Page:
By Sharon Mager BCM/D Correspondent
COLLEGE PARK, Md. –Should Christians join fraternities and secret societies? That’s a question a group of pastors and lay leaders pondered, discussed, and at times, hotly debated at a Prince George’s Baptist Association sponsored round table discussion at Berwyn Baptist Church, College Park.
Victor Kirk, pastor of Sharon Bible Fellowship, Lanham, moderated the discussion. Participants were: Alton Roundtree, Past Master of Redemption Prince Hall Masonic Lodge No. 24 in Washington, D.C. and author of several books about Freemasonry; Dale Wafer, pastor of Greater Harvest Baptist Church, Washington, D.C.; Matthew Kirk, a member of Sharon Bible Fellowship Church, Lanham; Sylvelt “Bishop” Walker, elder of Golgotha Church on the Rock, Washington, D.C.; Curtis Morris, pastor of Bethany Baptist Church, Chester, Pennsylvania; Vernon Miller, pastor of Evergreen Baptist Church, Washington, D.C.; Stephen Chandler, pastor of Destiny Harvest Church, Deputy Grand Mason Wellington Gibson Darin Poullard, pastor of Fort Washington Baptist Church, Washington, D.C.
Darin Poullard shared the definition of a fraternity – a brotherhood or organization fostering companionship and brotherhood dedicated to the intellectual, physical and social development as members.
Poullard said he polled his congregation in Fort Washington and asked them what they are the benefits to belonging to such an organization. The overwhelming response, he shared was the idea of brotherhood and sisterhood.
Curtis Morris agrees that brotherhood and belonging are a huge part of the appeal.
“I use the fraternity as an opportunity to share Christ,” Curtis Morris said. “It opens doors. I’ve been the best man at weddings, presided at funerals and ministered to families.”
Several panelists mentioned ungodly activity in fraternities. Morris said some chapters do engage in that, some don’t.
“Yeah, we have people who act foolish and violate the principles of the organization. We see hazing, drunkenness and sexual behavior that does not please God. I see the same thing in churches,” Morris said.
“It is nearly impossible to blame a structure for what individual people do. That’s similar to people blaming God for the actions of so-called Christians,” Matthew Kirk said.
Kirk said the problem is many churches aren’t doing what fraternities are. They don’t have strong ties with the community. “We’re (fraternity brothers) cleaning the street, feeding the homeless, tutoring, giving, educational assistance – what I have found by being a member of my fraternity is that it’s a vehicle for ministry. I don’t serve because I’m a Sigma, but because I’m a Christian. My brotherhood came easy because of being a Christian. I know who my Father is. I pledged to an idea and it was an idea I already believed in – scholarship, brotherhood and service.
“My organization doesn’t make me, I make my organization. Those letters don’t define me, I define those letters.”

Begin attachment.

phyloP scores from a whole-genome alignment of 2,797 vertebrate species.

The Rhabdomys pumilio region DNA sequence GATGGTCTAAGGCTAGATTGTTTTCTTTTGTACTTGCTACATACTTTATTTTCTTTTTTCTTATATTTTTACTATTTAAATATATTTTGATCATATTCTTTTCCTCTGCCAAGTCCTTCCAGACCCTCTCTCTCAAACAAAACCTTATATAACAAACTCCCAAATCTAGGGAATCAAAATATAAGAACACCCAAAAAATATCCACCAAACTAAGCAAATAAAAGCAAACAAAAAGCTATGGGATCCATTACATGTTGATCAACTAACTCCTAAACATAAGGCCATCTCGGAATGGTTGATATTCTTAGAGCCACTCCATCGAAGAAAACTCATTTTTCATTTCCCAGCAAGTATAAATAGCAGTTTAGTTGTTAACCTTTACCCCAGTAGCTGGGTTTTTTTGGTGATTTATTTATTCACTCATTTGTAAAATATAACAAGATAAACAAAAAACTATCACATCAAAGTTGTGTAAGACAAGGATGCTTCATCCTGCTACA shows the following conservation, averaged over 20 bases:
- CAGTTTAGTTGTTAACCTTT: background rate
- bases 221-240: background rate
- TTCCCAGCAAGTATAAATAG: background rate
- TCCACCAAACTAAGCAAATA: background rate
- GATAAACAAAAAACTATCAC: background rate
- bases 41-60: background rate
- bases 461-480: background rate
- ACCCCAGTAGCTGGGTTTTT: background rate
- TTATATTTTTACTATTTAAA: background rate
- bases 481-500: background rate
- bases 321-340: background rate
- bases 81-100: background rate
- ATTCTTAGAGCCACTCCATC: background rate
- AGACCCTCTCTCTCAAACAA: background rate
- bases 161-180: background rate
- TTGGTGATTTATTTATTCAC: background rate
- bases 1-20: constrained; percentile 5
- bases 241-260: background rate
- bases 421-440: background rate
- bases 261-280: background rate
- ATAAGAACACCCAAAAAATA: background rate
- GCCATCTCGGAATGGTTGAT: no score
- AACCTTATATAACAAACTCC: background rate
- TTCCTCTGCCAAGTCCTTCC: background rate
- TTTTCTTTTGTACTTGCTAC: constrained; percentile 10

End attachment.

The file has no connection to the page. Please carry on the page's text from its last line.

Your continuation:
Steven Chandler said his concern was not with the negative connotations. His concern is with the term “brotherhood.” “I’m not clear how a believer in Christ can call someone who is an unbeliever a brother. The connotation brings the idea of the same origin. The origin is not Christ. Brotherhood in the church means you have the same father.”
Curtis Morris said that using that logic, then no Christian should be part of the fraternal order of police, football teams – we should lock ourselves in church. Jesus spent an inordinate amount of time with sinners.
“We’re not effective when we sit in nice buildings and segregate other folks. We almost become a secret society ourselves. We want to be fishers of men. We have become more keepers of the aquarium. I go and sit and fellowship with guys in prison. I fellowship with drug dealers and murderers. I call them brothers.”
Dale Wafer agreed with Chandler. “There are two classes of family the family of God and the family of the devil. I witness to the Bloods and Crips but I never considered them brothers. But I’ve loved them and ministered to them.You don’t have to be a blood to reach a blood.”
Poullard spoke regarding Freemasonry, saying Masons teach that all men are spiritual brothers, and that Masons teach deism.
Past Master Mason Alton Roundtree strongly disagreed. “We encourage each individual to pursue faith but there is no spiritual god of Freemasons. We don’t teach any religion at all.”
Poullard took offense with the Masonic term “Worshipful Master” that refers to a masonic lodge leader. “How do we as Christians justify that title?”
Rountdree explained that the title is simply ancient word usage that goes back to England stone masons in the 1700’s and those titles would be found in print at that time.
Dale Waifer said Masons have a temple, prayers, and a god – the “great architect of the universe.”
“Anytime you invoke a deity, anytime you invoke prayer, it’s a religion,” Walker said. “If Masonry is right it has to be the one the God that Christians proclaim.”
“There is no reason why Christians shouldn’t be Masons. We don’t teach religion or theology. Probably 85 to 90 percent of all Masons are members of some Christian church. We encourage Masons to go to church and to be faithful.”
Roundtree responded Freemasonry is concerned with moral and spiritual values, self-improvement, and helping their communities with charitable endeavors. Masons take oaths to be good to their brothers in Masonry, their families, and all people.They are taught that they are part of the brotherhood of man, under the fatherhood of God.
Roundtree said Freemasonry has been under attack with the same arguments for years. “We are not a secret organization. We don’t have any secrets. Thanks to the Internet they’ve all been exposed except for passwords and grips,” he said with a chuckle.
Wafer said Christians must prayerfully consider the beliefs of any organization they join.